Washington Dodge: Titanic Survivor, April, 1912

One hundred years ago this weekend, the RMS Titanic sank, claiming the lives over 1,500 passengers and crew. In this account, Dr. Washington Dodge recounts his tale of survival. Written on board the RMS Carpathia during the three-day journey back to New York, this eyewitness account is one of the earliest and most compelling accounts of the disaster. Dodge’s handwriting and sentence phrasing offer a glimpse into his state of mind as he penned his testimony.

Washington Dodge, Eyewitness account of sinking of the Titanic, April 15, 1912.

Excerpt:

When boat 13 was lowered to A deck to be loaded I went to this deck – After 8 or 10 women had been placed aboard, no [struck: furt] other women or [9] children [struck: resp] were within hearing to respond to the officers call.  A number of men then climbed over the rail into the boat, when some one pushed me from behind and shouted get in doctor.  I climed in and in a few moments the boat was filled & orders given to lower – As we were lowered boat 15 which had been loaded from the boat deck, was also being lowered – By this we were for a few minutes placed in a perilous position – which threated our destruction – We observed as we neared the water that our boat was being lowered directly into the immense volume of water thrown out from the ships side by the condenser pump – On the Titanic this was a stream [struck: from 3 to 1] about 3 feet in diameter, which was thrown with great force 6 or 8 feet from the ship [struck: s].  It would instantly have swamped our boat – To add to our anxiety boat 15 had swung directly over our heads owing to the fact that the steamer [struck: was] had settled several feet [inserted: into the water] at her bow – Both boats were being lowered when our loud cries of warning were heard above & the lowering of both boats arrested – [struck: As] We had no officer or seaman in our boat to direct us but fortunately were able to disengage an oar, and with it [struck: we] push the bow of our boat, which overhung the threatening waters from the pump, 8 or 10 feet from the ships side when releasing the trigger we dropped into the water & were at once swept away from the steamers side by great force of [inserted: the] water – The ocean being as calm as the waters of a smooth flowing river we rowed off to overtake a boat having a lantern aboard, we being unable to find one in our boat – [struck: At the] Having rowed about 1/4 mile we found ourselves in close proximity to five boats – We observed the closing incidents the gradual submergence of the ship forward – The final extinguishment suddenly of all her lights – The final plunge downward – [inserted: as a shooting star fell from the Zenith visable nearly to the horizon –]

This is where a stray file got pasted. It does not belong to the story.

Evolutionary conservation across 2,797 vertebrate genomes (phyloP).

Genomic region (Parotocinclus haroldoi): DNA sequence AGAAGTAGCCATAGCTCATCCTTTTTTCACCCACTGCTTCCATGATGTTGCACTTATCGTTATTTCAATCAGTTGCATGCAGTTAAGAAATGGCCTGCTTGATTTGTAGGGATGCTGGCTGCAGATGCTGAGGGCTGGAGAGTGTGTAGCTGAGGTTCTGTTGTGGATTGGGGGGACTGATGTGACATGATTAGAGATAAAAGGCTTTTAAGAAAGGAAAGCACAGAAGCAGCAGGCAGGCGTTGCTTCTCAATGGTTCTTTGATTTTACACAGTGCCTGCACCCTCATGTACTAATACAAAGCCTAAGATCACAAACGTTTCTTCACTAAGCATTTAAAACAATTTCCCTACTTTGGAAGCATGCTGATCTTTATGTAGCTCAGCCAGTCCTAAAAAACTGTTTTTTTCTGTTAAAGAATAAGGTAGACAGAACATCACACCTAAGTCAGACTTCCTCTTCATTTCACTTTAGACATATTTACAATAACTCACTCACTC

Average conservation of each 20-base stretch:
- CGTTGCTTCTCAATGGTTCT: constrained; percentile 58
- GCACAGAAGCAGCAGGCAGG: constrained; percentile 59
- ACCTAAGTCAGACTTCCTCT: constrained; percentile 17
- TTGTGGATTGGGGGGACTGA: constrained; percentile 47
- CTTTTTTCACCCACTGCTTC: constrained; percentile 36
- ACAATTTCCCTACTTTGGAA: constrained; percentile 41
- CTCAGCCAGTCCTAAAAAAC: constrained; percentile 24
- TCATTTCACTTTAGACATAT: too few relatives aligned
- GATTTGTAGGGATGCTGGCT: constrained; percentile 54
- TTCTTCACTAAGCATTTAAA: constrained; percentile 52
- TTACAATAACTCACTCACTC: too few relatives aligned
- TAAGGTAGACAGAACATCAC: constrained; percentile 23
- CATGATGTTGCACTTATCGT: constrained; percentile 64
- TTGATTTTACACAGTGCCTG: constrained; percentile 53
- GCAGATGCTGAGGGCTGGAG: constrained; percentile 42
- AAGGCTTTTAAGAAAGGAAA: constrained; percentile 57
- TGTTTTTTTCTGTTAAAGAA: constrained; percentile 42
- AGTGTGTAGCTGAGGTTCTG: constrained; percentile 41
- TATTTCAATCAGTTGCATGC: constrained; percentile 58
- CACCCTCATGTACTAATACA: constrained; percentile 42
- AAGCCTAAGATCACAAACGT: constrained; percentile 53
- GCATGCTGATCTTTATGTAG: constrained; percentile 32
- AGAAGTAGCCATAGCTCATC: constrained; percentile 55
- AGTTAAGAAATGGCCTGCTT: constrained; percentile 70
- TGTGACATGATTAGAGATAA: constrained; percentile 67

Learn more about the Titanic and Washington Dodge on our Featured Primary Source page with an introduction and full transcript. Discussion questions are available on that page for our Affilate School Program members. 

This document is on exhibit through June 3, 2012, at the DiMenna Children’s History Musem at the New-York Historical Society.


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